Ponseti Treatment of Rigid Residual Deformity in Congenital Clubfoot After Walking Age

Dragoni, Massimiliano MD; Farsetti, Pasquale MD; Vena, Giuseppe MD; Bellini, Diego MD; Maglione, Pierluigi MD; Ippolito, Ernesto MD

Journal of Bone & Joint Surgery - American Volume:
doi: 10.2106/JBJS.16.00053
Scientific Articles

Background: There is no established treatment for rigid residual deformity of congenital clubfoot (CCF) after walking age. Soft-tissue procedures, osseous procedures, and external fixation have been performed with unpredictable results. We applied the Ponseti method to patients with this condition in order to improve the outcomes of treatment.

Methods: We retrospectively reviewed the cases of 44 patients (68 feet) with congenital clubfoot whose mean age (and standard deviation) at treatment was 4.8 ± 1.6 years. All patients had been previously treated in other institutions by various conservative and surgical protocols. Residual deformity was evaluated using the International Clubfoot Study Group Score (ICFSGS), and stiffness was rated by the number of casts needed for deformity correction. Ponseti manipulation and cast application was performed. Equinus was usually treated with percutaneous heel-cord surgery, while the cavus deformity was treated with percutaneous fasciotomy when needed. Tibialis anterior tendon transfer (TATT) was performed in patients over 3 years old. At the time of follow-up, the results were evaluated using the ICFSGS.

Results: Before treatment, 12 feet were graded as fair and 56, as poor. Two to 4 casts were applied, with each cast worn for 4 weeks. Stiffness was moderate (2 casts) in 23 feet, severe (3 casts) in 30 feet, and very severe (4 casts) in 15 feet. Percutaneous heel-cord surgery was performed in 28 feet; open posterior release, in 5 feet; plantar fasciotomy, in 30 feet; and TATT, in 60 feet. The mean length of follow-up was 4.9 ± 1.8 years. Eight feet had an excellent result; 49 feet, a good result; and 11 feet, a fair result. No patient had pain. All of the feet showed significant improvement.

Conclusions: Ponseti treatment with TATT, which was performed in 88% of the feet, was effective, and satisfactory results were achieved in 84% of the feet. At the time of follow-up, no patient showed an abnormal gait, all feet were plantigrade and flexible, but 2 feet (2.9%) had relapsed.

Level of Evidence: Therapeutic Level IV. See Instructions for Authors for a complete description of levels of evidence.

Author Information

1Departments of Clinical Science and Translational Medicine (M.D. and G.V.) and Orthopaedics and Traumatology (P.F., D.B., and E.I.), University of Rome “Tor Vergata,” Rome, Italy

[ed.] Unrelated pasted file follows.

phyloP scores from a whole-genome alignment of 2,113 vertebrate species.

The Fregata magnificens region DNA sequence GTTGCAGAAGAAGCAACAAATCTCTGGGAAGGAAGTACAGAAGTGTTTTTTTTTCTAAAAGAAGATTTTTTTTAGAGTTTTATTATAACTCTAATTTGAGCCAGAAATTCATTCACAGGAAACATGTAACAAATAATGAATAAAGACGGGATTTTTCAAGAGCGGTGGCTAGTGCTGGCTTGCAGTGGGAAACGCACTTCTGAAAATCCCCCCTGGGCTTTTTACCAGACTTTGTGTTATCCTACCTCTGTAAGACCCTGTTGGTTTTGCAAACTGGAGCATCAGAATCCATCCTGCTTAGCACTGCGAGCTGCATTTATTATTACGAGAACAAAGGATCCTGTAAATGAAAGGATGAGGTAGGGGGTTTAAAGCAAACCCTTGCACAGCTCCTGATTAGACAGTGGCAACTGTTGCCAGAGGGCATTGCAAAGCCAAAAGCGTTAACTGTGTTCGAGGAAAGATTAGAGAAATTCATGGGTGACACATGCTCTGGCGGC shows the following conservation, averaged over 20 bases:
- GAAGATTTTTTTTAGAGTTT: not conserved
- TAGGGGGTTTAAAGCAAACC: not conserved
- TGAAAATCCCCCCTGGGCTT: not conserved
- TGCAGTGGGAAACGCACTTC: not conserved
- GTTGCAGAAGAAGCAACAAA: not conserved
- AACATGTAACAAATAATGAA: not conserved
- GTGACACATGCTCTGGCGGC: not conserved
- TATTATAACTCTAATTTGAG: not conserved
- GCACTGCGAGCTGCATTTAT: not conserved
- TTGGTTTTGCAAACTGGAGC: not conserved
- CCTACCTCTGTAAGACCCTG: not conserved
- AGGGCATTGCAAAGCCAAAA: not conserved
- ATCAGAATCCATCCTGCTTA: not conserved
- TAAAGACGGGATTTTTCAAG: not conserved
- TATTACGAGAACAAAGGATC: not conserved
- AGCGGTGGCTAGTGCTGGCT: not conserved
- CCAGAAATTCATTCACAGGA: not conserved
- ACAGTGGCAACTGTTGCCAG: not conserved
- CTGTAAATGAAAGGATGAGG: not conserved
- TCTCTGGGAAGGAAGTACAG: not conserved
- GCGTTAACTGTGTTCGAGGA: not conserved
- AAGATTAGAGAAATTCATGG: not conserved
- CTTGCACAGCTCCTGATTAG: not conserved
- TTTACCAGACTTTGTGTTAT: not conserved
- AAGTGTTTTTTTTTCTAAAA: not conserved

2Orthopaedic Unit, Department of Surgery and Transplant Center, Bambino Gesù Children’s Hospital, Fiumicino, Italy

E-mail address for E. Ippolito: ippolito@med.uniroma2.it

Article Outline

The worldwide use of the Ponseti method for the treatment of congenital clubfoot (CCF) has radically improved the result of clubfoot correction in infants, with success rates of 93% to 100%1. However, rigid residual deformity continues to be observed after walking age regardless of the type of treatment that had been originally performed, and its management is challenging2-4.

Currently, no consensus exists on the best treatment. Soft-tissue surgical procedures5-8, osseous surgical procedures9-19, and correction by external fixators20-24 have been mostly adopted, whereas the Ponseti method has been rarely recommended25,26.

We reviewed the result of the Ponseti method27 for treating residual deformity in 44 patients (68 feet) with CCF who were managed at our clinic after walking age at a mean follow-up (and standard deviation) of 4.9 ± 1.8 years.

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Materials and Methods

We enrolled 52 consecutive patients (79 feet with idiopathic CCF) who were treated by us from 2004 to 2012 for rigid residual deformity that was resistant to previous treatment performed in other institutions. The parents of eight patients (11 feet) declined our invitation because they lived too far away. Forty-four patients (68 feet) who came to our clinic for routine follow-up participated in our study.

Fifty-one feet with CCF had been originally classified as having a Pirani score28 of 4 to 6 and a Diméglio classification29 of grade IV, whereas 17 feet were defined as having a “severe deformity” either in their original record or in the discharge note.